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Physiotherapy Exercises for Bedbound Stroke Patients Aspiring to Walk Again

After a stroke, getting back on your feet can feel like climbing a mountain. Physiotherapy is like the trusty guide that helps you tackle this challenge, especially when you’re aiming to walk again.

The recovery process demands physical strength and rebuilding the connection between your brain and your legs. The physiotherapy exercises you’ll read about in this article don’t just build muscle but also help your body rebuild the neurological connections needed to walk again.

The Role of Physiotherapy in Stroke Recovery

Physiotherapy isn’t just about moving your joints and building muscle strength. Neurological physiotherapy has techniques that can help rewire your nervous system through a concept called neuroplasticity.

When a part of the brain is damaged by a stroke, other parts can learn to take over its tasks, but they need training—like teaching a backup singer to take the lead. Early and focused physiotherapy interventions can kickstart this process, laying down the pathways that will help you regain your walking ability. This targeted approach ensures that every step you take in recovery is a step forward, building the foundation for your return to independence.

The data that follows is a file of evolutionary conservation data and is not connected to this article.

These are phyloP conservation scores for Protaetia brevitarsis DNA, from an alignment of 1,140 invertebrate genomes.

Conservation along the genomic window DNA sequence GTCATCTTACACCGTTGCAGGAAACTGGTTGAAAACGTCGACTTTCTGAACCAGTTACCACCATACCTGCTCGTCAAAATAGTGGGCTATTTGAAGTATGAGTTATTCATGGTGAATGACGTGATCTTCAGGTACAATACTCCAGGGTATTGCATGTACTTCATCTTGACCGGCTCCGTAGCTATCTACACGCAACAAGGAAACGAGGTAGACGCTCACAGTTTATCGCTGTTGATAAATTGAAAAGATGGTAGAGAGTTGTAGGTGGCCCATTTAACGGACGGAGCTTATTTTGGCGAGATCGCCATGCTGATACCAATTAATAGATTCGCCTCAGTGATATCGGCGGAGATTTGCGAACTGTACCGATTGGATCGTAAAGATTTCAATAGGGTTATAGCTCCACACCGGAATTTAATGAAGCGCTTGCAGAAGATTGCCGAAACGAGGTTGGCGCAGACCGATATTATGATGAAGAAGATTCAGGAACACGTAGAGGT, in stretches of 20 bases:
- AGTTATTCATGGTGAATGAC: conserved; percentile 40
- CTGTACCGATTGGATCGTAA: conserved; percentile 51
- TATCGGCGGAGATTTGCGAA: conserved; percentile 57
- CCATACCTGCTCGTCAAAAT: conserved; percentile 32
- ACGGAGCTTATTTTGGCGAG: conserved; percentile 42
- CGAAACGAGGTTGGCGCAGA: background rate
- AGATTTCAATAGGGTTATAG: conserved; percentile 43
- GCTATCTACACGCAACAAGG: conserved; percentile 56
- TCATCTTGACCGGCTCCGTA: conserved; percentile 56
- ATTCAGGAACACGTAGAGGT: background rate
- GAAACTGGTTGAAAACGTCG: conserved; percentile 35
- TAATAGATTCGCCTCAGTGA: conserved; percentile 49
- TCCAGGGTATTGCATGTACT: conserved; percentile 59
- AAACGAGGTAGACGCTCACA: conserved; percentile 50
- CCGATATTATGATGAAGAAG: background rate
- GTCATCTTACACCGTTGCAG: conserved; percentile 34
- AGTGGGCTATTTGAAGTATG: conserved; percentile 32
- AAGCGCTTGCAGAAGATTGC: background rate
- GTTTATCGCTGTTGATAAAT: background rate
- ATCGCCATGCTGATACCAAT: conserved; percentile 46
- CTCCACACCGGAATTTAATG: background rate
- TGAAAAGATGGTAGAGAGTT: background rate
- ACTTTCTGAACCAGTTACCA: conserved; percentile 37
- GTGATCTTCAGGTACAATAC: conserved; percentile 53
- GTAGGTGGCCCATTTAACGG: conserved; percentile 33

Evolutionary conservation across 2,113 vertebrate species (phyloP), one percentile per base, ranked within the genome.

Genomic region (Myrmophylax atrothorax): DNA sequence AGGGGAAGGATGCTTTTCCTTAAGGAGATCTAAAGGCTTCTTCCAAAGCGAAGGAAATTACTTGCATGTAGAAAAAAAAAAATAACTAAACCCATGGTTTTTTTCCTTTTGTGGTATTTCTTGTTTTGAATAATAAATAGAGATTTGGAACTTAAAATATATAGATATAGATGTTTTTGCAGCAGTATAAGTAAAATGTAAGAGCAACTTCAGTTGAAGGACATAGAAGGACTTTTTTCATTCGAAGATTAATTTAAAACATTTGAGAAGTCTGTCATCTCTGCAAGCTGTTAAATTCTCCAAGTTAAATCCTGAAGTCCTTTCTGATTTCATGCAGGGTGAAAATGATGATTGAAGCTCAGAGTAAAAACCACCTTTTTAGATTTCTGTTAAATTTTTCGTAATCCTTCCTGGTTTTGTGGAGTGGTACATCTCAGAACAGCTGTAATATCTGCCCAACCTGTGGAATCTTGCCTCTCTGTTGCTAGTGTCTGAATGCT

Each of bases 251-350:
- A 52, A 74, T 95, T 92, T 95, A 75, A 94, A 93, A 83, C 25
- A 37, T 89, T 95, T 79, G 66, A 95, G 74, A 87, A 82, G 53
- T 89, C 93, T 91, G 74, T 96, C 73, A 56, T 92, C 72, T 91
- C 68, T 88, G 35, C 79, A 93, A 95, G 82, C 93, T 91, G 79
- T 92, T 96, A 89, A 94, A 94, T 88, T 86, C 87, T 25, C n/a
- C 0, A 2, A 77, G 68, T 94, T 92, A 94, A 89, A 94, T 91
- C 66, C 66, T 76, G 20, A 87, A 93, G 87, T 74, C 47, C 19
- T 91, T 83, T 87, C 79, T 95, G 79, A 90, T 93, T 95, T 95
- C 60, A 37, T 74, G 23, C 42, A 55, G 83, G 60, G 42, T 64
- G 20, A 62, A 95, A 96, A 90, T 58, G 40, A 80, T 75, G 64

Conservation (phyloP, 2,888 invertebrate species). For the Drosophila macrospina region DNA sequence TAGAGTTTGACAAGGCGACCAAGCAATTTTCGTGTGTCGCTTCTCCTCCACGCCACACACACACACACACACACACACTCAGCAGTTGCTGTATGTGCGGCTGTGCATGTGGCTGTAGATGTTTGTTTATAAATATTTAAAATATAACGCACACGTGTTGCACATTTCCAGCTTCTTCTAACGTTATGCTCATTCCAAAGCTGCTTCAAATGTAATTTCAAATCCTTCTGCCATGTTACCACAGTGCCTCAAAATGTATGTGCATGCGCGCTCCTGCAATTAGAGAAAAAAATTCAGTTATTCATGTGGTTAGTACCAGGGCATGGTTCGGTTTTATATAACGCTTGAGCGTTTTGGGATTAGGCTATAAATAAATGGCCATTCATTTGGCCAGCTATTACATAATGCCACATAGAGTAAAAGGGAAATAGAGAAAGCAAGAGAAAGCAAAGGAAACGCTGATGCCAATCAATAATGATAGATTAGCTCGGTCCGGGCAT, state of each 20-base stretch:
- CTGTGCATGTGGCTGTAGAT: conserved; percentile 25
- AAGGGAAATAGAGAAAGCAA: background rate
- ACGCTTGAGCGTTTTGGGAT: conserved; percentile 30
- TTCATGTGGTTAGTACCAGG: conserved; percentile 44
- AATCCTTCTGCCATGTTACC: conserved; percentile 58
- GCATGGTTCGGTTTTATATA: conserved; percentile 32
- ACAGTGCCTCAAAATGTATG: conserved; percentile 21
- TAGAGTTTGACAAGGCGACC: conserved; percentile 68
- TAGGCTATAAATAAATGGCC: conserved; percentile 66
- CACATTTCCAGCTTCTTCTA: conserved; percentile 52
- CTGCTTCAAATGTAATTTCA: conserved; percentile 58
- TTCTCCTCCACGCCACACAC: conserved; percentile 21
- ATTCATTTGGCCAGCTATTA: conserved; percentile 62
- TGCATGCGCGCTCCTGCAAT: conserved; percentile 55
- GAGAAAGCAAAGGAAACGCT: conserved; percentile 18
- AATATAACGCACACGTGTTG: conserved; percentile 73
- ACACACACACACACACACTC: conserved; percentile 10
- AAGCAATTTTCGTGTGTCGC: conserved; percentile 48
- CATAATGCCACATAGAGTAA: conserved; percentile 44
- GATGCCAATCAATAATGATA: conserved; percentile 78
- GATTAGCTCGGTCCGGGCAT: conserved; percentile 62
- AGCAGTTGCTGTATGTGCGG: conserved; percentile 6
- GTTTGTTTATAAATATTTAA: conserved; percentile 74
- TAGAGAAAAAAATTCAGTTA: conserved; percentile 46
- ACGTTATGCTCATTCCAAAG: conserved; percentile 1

After a stroke, your brain and body must find new ways to communicate. Physiotherapists act as translators in this process, guiding you through exercises that help re-establish these vital connections.

The exercises we prescribe aren’t just random movements; they’re carefully chosen to match your personal recovery journey, targeting the skills you need to walk again.

Image Alt Text	Patient testimonial for rehab at Clearcut Physiotherapy in London.

Bed-Bound Exercises for Early Recovery Stages

Let’s start with a basic range of motion exercises that you can do in bed or while seated. These help strengthen muscles and prevent atrophy (muscle loss), setting a foundation for walking again.

Upper Body Strengthening

It might surprise you, but your arms and shoulders play a big part in walking. They help you keep your balance and support a good posture. By doing exercises like arm lifts and shoulder blade squeezes in your bed, you’re not just working your arms; you’re building the upper body strength that’ll help you when it’s time to get back on your feet.

  • Arm lifts: lift your arms above your head and bring them down to the starting position multiple times until you get tired. Use weights to make it more challenging.
  • Shoulder blade squeezes: While sitting, bring your shoulder blades together as if trying to hold something in between them. Release and repeat.

Core Engagement